Tuesday, March 10, 2009

Using Vintage Shelf Edging & Tablecloth "Cutters" to Decorate Kitchen Shelves, Cabinets & Cupboards

One of the best ways to create the feeling of a vintage kitchen is to use original shelving paper, trim, wallpaper and textiles in the colors, patterns and themes which prevailed during different eras. During the Colorful eras of the 40s and , 50s kitchen accessories were bold and often whimsical. It was common to see curtains, tablecloths, appliance covers, oil cloth and shelving paper with images of fruit, flowers, kitchen wares, teapots, Mexicana, roosters, poodles, Scotties, dots, stripes and plaids.

Finding Vintage Shelving Paper in the Original Box

Today you can still find original packages of shelf paper and borders although you may pay a premium price for these adorable treasures of the past ($12.00-18.00 or more). Back in the day, homemakers would cover kitchen shelves with this shelf lining paper which would be folded down to show a decorative border; or, a separate scalloped trim could be applied to the shelf edge with thumbtacks. The Royal Lace Paper Works Company in Brooklyn, New York, marketed these products under the name Royledge.

Using Vintage Tablecloth Cutters as Shelf Liners

Even if you are lucky to find original boxes of trim or sheets of shelving paper, you generally never find enough of a pattern to cover the needs of today's larger kitchens. What you might consider doing to create the look of a retro kitchen is to use material from older tablecloths or dish towels. Damaged tablecloths are called "cutters" and as the name implies these dry goods can be used to cut apart and use as edging or shelf coverings.

Being True to Your Era

Vintage kitchen housewares and cooking accessories such as batter bowls, pitchers, decorative plates, juice glasses, Pyrex etc. look so much sweeter when they are sitting atop a shelf which is covered with a charming remnant in colors and themes consistent of the time period you are after. In the 1940s, you would generally find surfaces, furnishings and kitchen-wares in reds, yellows, blues and greens. The fifties brought pastel colors into the kitchens and textiles, tables and housewares were made in aqua, pinks and soft yellows.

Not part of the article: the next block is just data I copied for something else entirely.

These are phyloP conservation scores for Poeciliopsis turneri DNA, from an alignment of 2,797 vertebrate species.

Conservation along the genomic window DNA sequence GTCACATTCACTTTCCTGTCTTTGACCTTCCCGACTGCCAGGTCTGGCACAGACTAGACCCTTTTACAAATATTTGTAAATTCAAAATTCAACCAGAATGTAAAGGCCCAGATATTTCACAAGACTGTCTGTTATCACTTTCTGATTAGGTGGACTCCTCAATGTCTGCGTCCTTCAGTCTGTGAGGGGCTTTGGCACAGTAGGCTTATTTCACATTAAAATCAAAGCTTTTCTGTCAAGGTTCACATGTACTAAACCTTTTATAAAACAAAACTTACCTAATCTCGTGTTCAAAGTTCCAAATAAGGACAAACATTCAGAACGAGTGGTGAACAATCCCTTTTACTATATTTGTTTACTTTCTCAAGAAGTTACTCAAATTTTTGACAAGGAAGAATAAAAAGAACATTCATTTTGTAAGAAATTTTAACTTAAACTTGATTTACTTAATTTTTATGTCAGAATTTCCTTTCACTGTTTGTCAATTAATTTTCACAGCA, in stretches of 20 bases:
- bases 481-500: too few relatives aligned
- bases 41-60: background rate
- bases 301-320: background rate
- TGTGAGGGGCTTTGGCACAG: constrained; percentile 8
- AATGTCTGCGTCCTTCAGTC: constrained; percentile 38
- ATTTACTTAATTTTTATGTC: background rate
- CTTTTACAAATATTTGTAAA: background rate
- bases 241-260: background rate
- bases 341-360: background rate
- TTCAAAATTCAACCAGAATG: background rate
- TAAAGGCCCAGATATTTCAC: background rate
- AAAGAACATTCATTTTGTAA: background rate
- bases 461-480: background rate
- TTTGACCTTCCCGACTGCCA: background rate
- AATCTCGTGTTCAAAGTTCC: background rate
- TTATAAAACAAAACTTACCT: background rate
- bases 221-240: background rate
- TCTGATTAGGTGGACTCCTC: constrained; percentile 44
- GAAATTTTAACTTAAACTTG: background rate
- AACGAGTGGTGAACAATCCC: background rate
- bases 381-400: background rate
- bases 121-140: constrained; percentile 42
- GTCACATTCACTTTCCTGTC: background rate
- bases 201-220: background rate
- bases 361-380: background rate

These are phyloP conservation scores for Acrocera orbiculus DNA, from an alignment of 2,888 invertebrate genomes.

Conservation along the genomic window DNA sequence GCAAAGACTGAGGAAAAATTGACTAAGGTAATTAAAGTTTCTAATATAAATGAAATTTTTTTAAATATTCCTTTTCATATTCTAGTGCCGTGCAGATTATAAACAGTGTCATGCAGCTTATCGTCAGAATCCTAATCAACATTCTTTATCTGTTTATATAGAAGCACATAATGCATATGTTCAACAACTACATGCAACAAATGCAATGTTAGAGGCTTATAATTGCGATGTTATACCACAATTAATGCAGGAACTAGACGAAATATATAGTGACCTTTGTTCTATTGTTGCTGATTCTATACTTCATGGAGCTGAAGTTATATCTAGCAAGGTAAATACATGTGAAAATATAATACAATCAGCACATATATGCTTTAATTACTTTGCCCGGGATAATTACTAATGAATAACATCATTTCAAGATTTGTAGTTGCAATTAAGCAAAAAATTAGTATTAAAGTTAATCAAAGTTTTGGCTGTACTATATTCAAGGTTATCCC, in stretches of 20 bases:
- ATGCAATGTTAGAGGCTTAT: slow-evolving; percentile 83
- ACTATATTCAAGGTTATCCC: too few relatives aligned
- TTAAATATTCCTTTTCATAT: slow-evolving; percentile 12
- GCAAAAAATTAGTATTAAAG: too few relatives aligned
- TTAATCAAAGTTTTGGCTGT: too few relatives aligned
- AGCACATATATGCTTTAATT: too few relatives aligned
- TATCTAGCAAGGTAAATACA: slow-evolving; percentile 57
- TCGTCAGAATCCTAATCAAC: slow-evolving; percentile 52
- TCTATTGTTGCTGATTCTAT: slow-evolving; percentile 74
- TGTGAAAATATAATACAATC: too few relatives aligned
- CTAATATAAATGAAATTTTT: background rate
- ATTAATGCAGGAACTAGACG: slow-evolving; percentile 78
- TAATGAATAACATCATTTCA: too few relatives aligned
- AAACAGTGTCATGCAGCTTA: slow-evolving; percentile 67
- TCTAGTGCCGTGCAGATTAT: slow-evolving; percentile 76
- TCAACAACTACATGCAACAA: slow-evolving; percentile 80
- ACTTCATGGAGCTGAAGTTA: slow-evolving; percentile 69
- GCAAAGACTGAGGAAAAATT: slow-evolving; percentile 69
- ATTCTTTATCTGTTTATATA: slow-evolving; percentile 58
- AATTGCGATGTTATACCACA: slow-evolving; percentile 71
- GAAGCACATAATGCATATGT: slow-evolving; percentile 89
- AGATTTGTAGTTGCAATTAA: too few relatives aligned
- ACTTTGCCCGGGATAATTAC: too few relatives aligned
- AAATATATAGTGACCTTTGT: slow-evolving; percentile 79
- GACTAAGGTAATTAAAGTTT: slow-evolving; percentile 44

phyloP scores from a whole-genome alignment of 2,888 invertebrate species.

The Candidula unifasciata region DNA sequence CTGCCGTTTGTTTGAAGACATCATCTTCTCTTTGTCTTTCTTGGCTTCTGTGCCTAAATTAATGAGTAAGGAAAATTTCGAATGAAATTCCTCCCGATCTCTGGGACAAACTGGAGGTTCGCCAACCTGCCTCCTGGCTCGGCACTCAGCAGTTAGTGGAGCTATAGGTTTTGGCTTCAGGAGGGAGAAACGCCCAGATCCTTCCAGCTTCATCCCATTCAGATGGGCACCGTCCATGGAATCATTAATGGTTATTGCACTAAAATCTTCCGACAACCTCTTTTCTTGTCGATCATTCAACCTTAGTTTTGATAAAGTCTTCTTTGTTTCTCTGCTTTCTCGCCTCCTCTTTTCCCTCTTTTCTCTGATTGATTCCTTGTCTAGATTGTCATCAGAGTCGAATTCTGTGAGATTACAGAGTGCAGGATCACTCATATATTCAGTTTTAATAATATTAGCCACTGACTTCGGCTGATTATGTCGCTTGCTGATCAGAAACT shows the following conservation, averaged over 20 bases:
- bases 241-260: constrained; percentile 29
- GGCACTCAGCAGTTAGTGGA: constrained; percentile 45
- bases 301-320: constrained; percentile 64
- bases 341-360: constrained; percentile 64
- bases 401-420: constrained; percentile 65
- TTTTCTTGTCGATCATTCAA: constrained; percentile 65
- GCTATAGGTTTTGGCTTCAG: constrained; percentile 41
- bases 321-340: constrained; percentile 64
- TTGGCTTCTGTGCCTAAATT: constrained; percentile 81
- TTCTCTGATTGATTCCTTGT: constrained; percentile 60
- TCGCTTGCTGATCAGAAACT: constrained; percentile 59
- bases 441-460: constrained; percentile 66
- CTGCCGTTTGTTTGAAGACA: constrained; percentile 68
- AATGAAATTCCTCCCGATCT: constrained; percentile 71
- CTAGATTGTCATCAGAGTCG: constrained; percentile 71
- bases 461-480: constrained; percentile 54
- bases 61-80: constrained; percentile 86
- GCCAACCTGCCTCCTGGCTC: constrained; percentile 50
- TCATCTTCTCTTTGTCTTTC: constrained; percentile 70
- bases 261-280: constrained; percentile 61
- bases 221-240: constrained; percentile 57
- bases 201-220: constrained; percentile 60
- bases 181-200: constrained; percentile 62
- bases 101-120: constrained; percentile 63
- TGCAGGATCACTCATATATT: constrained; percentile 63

How To Fasten Down Vintage Shelf Paper

If your shelves are wood, it is easy to fasten down fabric or remnants of tablecloths and dish towels with thumb tacks or even a staple gun. It's always nice to position the fabric so that the whimsical designs are showing. For example, fold an older tablecloth remnant in such a way as to allow an edge of strawberries, or flowers or whatever to drape over the edge of the shelf just a bit. Often you need to experiment with your choice of materials. Choosing colors and patterns which are complimentary to the objects you want to place on the shelf will help with the overall appearance.

The Role of Color in Arranging Objects

When you have predominately blue objects or collectibles to sit on a shelf, try using a piece of a vintage tablecloth or fabric which is mostly yellow or red perhaps. Patterned cloths are fine as long as they are not too busy to showcase your collectibles or objects. Using blue with blue may result in a boring presentation. On the other hand if your objects are dark blue, a predominately light blue tablecloth or fabric remnant might just work.

C. Dianne Zweig is the author of Hot Kitchen & Home Collectibles of the 30s, 40s, 50s and Hot Cottage Collectibles for Vintage Style Homes. She is also the Editor of Iantiqueonline.com an actively growing internet based resource community for people who buy, sell or collect antiques, collectibles and art. You can find Dianne’s fabulous retro and vintage kitchen, home and cottage collectibles at The Collinsville Antiques Company of New Hartford, CT, a 22,000 feet antique emporium with an in-house retro cafĂ©.

To read more articles by C. Dianne Zweig click on this link:
C. Dianne Zweig’s Blog Kitsch ‘n Stuff

Email me at dianne@cdiannezweig.com

Visit my website, CDianneZweig.com

Dianne is a member of:
The American Society of Journalists and Authors
The Authors Guild, Inc.

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